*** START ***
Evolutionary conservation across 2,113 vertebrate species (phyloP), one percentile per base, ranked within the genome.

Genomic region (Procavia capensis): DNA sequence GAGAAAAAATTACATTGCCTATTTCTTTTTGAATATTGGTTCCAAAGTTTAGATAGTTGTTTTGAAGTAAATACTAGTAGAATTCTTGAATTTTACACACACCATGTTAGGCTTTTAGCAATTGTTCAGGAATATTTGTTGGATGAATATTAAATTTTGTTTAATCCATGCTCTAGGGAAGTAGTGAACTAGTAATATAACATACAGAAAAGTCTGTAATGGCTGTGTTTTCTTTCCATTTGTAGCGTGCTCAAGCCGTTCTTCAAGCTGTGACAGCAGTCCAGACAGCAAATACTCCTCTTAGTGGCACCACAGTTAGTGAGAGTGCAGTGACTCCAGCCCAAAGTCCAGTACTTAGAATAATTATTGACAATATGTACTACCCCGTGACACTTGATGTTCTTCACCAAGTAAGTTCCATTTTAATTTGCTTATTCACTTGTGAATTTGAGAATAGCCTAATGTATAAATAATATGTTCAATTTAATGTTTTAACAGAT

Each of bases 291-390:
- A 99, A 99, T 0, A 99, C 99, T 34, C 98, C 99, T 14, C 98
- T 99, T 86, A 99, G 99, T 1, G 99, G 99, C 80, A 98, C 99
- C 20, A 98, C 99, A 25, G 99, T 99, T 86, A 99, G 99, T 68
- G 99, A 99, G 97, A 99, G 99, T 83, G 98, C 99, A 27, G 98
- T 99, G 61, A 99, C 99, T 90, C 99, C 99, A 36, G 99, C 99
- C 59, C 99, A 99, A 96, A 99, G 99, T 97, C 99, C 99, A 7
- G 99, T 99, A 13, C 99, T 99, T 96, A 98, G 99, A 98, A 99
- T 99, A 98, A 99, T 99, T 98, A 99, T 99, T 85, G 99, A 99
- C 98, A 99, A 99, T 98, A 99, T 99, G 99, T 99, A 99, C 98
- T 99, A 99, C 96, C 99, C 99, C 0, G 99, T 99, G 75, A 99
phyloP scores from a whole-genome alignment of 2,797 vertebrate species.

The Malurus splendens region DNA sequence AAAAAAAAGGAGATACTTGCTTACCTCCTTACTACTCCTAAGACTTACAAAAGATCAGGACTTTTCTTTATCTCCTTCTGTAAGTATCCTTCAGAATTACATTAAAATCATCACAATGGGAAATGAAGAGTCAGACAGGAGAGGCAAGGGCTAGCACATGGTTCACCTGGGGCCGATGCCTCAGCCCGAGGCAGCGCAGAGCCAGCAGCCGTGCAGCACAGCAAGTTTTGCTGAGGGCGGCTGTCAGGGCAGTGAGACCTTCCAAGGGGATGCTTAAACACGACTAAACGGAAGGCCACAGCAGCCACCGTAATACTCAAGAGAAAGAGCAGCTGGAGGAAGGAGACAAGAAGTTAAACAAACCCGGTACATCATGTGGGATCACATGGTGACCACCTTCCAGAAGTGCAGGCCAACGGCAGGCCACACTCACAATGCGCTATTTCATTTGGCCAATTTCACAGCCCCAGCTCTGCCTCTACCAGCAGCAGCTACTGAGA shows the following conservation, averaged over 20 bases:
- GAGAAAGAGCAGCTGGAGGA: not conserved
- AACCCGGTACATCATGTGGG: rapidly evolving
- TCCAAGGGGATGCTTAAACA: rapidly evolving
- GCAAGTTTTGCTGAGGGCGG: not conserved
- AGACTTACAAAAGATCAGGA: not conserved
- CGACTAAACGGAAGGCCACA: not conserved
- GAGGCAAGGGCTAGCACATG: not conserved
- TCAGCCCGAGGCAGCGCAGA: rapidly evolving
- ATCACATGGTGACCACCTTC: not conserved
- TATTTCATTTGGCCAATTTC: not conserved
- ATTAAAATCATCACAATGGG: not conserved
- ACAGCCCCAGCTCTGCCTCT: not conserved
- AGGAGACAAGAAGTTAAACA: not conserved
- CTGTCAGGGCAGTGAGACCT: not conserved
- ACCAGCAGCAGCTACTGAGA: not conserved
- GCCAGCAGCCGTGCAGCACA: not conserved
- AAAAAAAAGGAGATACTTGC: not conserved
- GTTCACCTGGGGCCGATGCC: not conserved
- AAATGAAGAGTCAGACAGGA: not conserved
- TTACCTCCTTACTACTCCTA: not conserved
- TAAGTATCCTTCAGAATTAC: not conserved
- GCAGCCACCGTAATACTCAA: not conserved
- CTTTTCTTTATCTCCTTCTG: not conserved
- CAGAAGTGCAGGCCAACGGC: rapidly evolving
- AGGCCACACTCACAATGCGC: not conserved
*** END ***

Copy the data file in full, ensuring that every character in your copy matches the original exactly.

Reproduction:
Evolutionary conservation across 2,113 vertebrate species (phyloP), one percentile per base, ranked within the genome.

Genomic region (Procavia capensis): DNA sequence GAGAAAAAATTACATTGCCTATTTCTTTTTGAATATTGGTTCCAAAGTTTAGATAGTTGTTTTGAAGTAAATACTAGTAGAATTCTTGAATTTTACACACACCATGTTAGGCTTTTAGCAATTGTTCAGGAATATTTGTTGGATGAATATTAAATTTTGTTTAATCCATGCTCTAGGGAAGTAGTGAACTAGTAATATAACATACAGAAAAGTCTGTAATGGCTGTGTTTTCTTTCCATTTGTAGCGTGCTCAAGCCGTTCTTCAAGCTGTGACAGCAGTCCAGACAGCAAATACTCCTCTTAGTGGCACCACAGTTAGTGAGAGTGCAGTGACTCCAGCCCAAAGTCCAGTACTTAGAATAATTATTGACAATATGTACTACCCCGTGACACTTGATGTTCTTCACCAAGTAAGTTCCATTTTAATTTGCTTATTCACTTGTGAATTTGAGAATAGCCTAATGTATAAATAATATGTTCAATTTAATGTTTTAACAGAT

Each of bases 291-390:
- A 99, A 99, T 0, A 99, C 99, T 34, C 98, C 99, T 14, C 98
- T 99, T 86, A 99, G 99, T 1, G 99, G 99, C 80, A 98, C 99
- C 20, A 98, C 99, A 25, G 99, T 99, T 86, A 99, G 99, T 68
- G 99, A 99, G 97, A 99, G 99, T 83, G 98, C 99, A 27, G 98
- T 99, G 61, A 99, C 99, T 90, C 99, C 99, A 36, G 99, C 99
- C 59, C 99, A 99, A 96, A 99, G 99, T 97, C 99, C 99, A 7
- G 99, T 99, A 13, C 99, T 99, T 96, A 98, G 99, A 98, A 99
- T 99, A 98, A 99, T 99, T 98, A 99, T 99, T 85, G 99, A 99
- C 98, A 99, A 99, T 98, A 99, T 99, G 99, T 99, A 99, C 98
- T 99, A 99, C 96, C 99, C 99, C 0, G 99, T 99, G 75, A 99
phyloP scores from a whole-genome alignment of 2,797 vertebrate species.

The Malurus splendens region DNA sequence AAAAAAAAGGAGATACTTGCTTACCTCCTTACTACTCCTAAGACTTACAAAAGATCAGGACTTTTCTTTATCTCCTTCTGTAAGTATCCTTCAGAATTACATTAAAATCATCACAATGGGAAATGAAGAGTCAGACAGGAGAGGCAAGGGCTAGCACATGGTTCACCTGGGGCCGATGCCTCAGCCCGAGGCAGCGCAGAGCCAGCAGCCGTGCAGCACAGCAAGTTTTGCTGAGGGCGGCTGTCAGGGCAGTGAGACCTTCCAAGGGGATGCTTAAACACGACTAAACGGAAGGCCACAGCAGCCACCGTAATACTCAAGAGAAAGAGCAGCTGGAGGAAGGAGACAAGAAGTTAAACAAACCCGGTACATCATGTGGGATCACATGGTGACCACCTTCCAGAAGTGCAGGCCAACGGCAGGCCACACTCACAATGCGCTATTTCATTTGGCCAATTTCACAGCCCCAGCTCTGCCTCTACCAGCAGCAGCTACTGAGA shows the following conservation, averaged over 20 bases:
- GAGAAAGAGCAGCTGGAGGA: not conserved
- AACCCGGTACATCATGTGGG: rapidly evolving
- TCCAAGGGGATGCTTAAACA: rapidly evolving
- GCAAGTTTTGCTGAGGGCGG: not conserved
- AGACTTACAAAAGATCAGGA: not conserved
- CGACTAAACGGAAGGCCACA: not conserved
- GAGGCAAGGGCTAGCACATG: not conserved
- TCAGCCCGAGGCAGCGCAGA: rapidly evolving
- ATCACATGGTGACCACCTTC: not conserved
- TATTTCATTTGGCCAATTTC: not conserved
- ATTAAAATCATCACAATGGG: not conserved
- ACAGCCCCAGCTCTGCCTCT: not conserved
- AGGAGACAAGAAGTTAAACA: not conserved
- CTGTCAGGGCAGTGAGACCT: not conserved
- ACCAGCAGCAGCTACTGAGA: not conserved
- GCCAGCAGCCGTGCAGCACA: not conserved
- AAAAAAAAGGAGATACTTGC: not conserved
- GTTCACCTGGGGCCGATGCC: not conserved
- AAATGAAGAGTCAGACAGGA: not conserved
- TTACCTCCTTACTACTCCTA: not conserved
- TAAGTATCCTTCAGAATTAC: not conserved
- GCAGCCACCGTAATACTCAA: not conserved
- CTTTTCTTTATCTCCTTCTG: not conserved
- CAGAAGTGCAGGCCAACGGC: rapidly evolving
- AGGCCACACTCACAATGCGC: not conserved